$49,289 (approved)
$41,515 (awarded)

Grant period:
1/1/2022 – 12/31/2024

Changing Communities of Ancient Builders: Machine Learning-based Analysis of Mortars from Caesarea Maritima (Israel)

The creation of machine learning methods to identify microartifacts from archaeological sites. 

Mortars are ubiquitous and essential parts of construction. Ancient builders prepared them as members of changing communities of practice. We ask to what degree interactions among contemporaries led to standardized mortars and whether builders learnt from culturally different predecessors. These issues require studying a large data set objectively. Our Level 1 project proposes to analyze 1000 mortar samples and ~1 billion particles with a dynamic image particle analyzer. We train machine learning algorithms to identify experimentally reproduced mortar constituents in archaeological samples. The latter come from the ancient port city of Caesarea Maritima that Roman, Jewish, Byzantine, Abassid-Fatimid Muslim, and Crusader builders constructed between 22 B.C.E. and 1265 C.E. Our approach – dynamic image analysis, experimental archaeology, and machine learning – can be extended to other parts of the ancient Mediterranean as well as to other microartifacts.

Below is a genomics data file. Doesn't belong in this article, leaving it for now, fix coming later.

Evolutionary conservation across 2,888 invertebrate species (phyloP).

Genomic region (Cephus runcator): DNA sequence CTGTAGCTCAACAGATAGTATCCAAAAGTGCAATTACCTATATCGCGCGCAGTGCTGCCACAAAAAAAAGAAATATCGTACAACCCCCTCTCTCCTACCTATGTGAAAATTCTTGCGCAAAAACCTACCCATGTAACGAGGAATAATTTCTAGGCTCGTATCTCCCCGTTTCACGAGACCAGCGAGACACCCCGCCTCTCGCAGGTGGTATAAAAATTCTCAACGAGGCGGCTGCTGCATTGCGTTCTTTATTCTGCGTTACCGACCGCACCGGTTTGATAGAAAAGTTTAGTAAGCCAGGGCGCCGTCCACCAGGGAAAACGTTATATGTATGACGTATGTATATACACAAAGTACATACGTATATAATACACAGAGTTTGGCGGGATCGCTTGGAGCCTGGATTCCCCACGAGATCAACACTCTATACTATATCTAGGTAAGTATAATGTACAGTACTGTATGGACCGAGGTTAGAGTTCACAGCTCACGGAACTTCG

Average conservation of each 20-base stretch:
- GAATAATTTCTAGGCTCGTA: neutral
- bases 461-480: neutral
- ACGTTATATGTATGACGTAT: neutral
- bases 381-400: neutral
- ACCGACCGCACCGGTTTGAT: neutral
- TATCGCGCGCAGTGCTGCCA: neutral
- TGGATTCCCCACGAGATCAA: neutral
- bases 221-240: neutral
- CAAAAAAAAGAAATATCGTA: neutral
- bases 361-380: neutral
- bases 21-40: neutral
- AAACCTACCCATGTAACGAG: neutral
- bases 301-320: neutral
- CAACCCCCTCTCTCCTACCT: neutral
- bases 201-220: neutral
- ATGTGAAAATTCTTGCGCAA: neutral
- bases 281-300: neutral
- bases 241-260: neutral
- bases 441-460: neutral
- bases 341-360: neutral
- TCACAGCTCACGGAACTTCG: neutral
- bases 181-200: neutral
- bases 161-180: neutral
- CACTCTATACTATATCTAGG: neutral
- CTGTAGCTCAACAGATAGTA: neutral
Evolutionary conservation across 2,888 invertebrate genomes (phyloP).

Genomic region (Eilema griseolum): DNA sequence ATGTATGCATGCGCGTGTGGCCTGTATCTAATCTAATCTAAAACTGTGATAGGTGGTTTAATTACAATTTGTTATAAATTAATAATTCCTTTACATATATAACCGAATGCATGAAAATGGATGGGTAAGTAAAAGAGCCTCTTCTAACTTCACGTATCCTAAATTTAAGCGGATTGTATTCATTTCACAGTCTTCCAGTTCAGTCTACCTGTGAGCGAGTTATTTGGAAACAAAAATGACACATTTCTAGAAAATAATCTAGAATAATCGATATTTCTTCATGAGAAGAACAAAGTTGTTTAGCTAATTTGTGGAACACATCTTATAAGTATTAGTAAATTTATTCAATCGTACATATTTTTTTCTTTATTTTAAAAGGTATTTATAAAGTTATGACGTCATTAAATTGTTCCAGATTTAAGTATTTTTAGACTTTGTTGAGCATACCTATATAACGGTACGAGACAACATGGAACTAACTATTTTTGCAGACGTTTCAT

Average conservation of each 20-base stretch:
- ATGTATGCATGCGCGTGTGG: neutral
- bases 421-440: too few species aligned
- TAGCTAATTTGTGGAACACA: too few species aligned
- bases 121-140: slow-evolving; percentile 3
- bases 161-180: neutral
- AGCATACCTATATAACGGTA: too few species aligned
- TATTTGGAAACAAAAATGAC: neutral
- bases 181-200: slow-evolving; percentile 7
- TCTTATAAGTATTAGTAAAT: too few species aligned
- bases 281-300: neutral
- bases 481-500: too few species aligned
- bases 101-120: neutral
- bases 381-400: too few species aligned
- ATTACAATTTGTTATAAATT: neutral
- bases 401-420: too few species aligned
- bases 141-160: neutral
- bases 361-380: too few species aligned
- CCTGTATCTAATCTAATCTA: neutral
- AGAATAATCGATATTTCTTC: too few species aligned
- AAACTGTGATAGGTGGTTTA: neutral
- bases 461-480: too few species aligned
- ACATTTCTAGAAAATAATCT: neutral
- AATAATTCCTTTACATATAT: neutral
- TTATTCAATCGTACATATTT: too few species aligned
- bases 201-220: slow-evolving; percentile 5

Lindenwood Education System (Saint Charles, MO 63301-1693)
Geremy Carnes (Project Director: June 2021 to present)
Margaret Smith (Co Project Director: December 2021 to present)

HAA-284844-22
Digital Humanities Advancement Grants
Digital Humanities

[White paper]

Totals:
$49,938 (approved)
$49,938 (awarded)

Grant period:
1/1/2022 – 6/30/2023